Professor Christian Lee Novetzke

Christian Lee Novetzke

Featuring Christian Lee Novetzke, Professor of Comparative Religion, South Asia Studies, and International Studies at the University of Washington

Christian Lee Novetzke Lecture

Fall 2015 Soli Sorabjee Lecture

Fall 2015 Lecture

Thursday, November 12, 2015
5:30 - 7:00 p.m.
Presentation Room, Shapiro Admissions Center

The Political Theology of Modern Yoga

Yoga represents far more than a set of healthy stretches or mind-calming exercises. Yoga is a civilizational force that reshapes the societies that embrace it. Our studies of yoga have investigated the history, literature, and practice of yoga, and many commentators have studied the formation of yoga as a cultural commodity in the modern world. Yet a key aspect of yoga as a civilizational force has eluded critique. This is an understanding of the politics of yoga, and in particular, of the politics at its core.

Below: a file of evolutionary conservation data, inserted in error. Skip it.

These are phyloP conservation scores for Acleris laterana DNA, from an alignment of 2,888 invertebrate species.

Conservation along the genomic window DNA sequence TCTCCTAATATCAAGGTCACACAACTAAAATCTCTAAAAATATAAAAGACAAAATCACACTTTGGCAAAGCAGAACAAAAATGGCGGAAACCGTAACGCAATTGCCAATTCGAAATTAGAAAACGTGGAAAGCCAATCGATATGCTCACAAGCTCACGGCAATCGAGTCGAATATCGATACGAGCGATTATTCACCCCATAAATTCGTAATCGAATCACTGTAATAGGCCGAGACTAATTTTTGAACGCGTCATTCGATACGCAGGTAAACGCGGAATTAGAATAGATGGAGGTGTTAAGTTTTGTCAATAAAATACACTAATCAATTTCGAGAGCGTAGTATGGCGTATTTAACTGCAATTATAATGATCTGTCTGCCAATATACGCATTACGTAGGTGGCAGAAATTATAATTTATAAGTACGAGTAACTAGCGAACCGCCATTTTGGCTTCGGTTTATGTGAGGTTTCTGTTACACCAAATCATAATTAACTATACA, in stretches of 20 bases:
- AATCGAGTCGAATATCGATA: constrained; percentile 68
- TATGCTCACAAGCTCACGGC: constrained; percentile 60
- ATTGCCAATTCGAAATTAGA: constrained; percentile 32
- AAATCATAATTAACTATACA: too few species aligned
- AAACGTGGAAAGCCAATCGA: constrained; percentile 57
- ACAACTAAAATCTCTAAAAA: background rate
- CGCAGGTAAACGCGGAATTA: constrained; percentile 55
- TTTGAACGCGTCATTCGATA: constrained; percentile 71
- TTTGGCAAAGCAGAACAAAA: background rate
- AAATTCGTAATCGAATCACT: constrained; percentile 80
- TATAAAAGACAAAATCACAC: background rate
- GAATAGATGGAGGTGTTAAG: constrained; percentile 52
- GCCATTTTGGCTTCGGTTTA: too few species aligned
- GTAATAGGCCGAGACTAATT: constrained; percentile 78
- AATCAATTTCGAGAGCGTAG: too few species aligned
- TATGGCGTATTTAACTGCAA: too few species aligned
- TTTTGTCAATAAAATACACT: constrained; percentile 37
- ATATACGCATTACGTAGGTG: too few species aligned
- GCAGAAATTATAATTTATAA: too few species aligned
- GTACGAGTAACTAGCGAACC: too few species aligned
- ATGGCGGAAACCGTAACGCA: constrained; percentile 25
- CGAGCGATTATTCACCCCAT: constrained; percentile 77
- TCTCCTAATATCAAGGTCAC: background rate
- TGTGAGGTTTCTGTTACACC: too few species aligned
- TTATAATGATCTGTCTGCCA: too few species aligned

In his talk, Professor Christian Lee Novetzke discussed yoga as a political ideology and, in particular, as counterpoint to the current resurgence of debates about “political theology,” the secularization of formerly religious concepts. As yoga moves ever closer to the center of American life, he seeks to understand how this growth may influence far more than our physical or mental health, but might alter our shared political life as well.

Christian Lee Novetzke is Professor of Comparative Religion, South Asia Studies, and International Studies at the University of Washington. His scholarly work includes the books Religion and Public Memory (Columbia University Press 2008), The Quotidian Revolution (Columbia University Press 2017), and Amar Akbar Anthony:  Bollywood, Brotherhood, and the Nation, with William Elison and Andy Rotman (Harvard University Press 2016).